The findings are even more significant during this pandemic as it reinforces the use of the incubator tray as described above for imaging to avoid cross contamination as many still place the image receptors directly behind the neonates. It also raises questions regarding the design of incubators which might be another area whereby future work could be done, especially linking in with manufacturers. Too often we see practices being implemented clinically without robust empirical evidence and therefore it is refreshing to do some research and seeing it influence how we work. Some of my previous work on trolley imaging has influenced clinical practice and ultimately radiology have been heavily involved in the procurement and even some re-design of trolley features used in ED; the aim is to do the same for neonatal incubators.
I’ve been a Bevan Fellow for over 12 months, the past 6 months have, for obvious reasons, been redundant in terms of networking events, and I am yet to have a face-to-face event as a Bevan Fellow! I have kept in contact with various individuals and in the near future I am hoping to attend (virtually or, in time, in person) for Bevan Commission events.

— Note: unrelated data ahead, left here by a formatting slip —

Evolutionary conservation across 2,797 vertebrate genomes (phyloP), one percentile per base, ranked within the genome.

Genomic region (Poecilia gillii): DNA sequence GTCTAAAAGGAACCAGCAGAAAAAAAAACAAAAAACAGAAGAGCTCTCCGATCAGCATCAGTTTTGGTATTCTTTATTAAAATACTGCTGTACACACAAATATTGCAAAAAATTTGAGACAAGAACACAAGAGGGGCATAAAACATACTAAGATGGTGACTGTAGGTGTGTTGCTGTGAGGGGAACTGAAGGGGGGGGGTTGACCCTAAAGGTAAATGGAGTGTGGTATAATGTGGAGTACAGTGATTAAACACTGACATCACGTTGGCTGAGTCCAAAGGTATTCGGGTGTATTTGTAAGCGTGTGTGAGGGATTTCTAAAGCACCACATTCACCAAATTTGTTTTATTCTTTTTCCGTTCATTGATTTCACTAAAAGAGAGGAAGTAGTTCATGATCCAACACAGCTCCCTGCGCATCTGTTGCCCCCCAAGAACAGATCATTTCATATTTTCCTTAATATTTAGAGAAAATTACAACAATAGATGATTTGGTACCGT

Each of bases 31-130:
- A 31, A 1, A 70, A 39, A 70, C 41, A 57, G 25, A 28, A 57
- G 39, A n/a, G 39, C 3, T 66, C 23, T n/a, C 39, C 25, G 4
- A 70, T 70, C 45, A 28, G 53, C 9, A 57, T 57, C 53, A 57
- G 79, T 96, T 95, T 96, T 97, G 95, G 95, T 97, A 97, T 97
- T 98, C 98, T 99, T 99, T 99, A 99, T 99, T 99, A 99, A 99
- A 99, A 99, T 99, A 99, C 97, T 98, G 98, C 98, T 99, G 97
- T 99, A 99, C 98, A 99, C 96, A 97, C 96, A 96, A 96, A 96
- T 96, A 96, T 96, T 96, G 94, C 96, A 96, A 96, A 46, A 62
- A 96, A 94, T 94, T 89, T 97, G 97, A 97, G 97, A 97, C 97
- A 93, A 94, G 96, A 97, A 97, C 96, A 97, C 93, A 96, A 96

Looking towards the future
My aspirations include getting involved and contributing in more showcasing events whether they are Bevan Commission event, radiology specific or just research driven events in order to network; networking is essential for signposting and creating links with other professionals such as allied health workers, clinical academics or anyone who could be interested in collaborating in future projects.
I hope to use my position as a Bevan Fellow to develop links with experts who have experience in areas where I am looking to develop such as data capturing i.e. software and IT development, large grant captures or business case write ups etc. I look to the Bevan Commission to help find appropriate resources, as well as being a fountain of knowledge when I come across hurdles in the research pathway.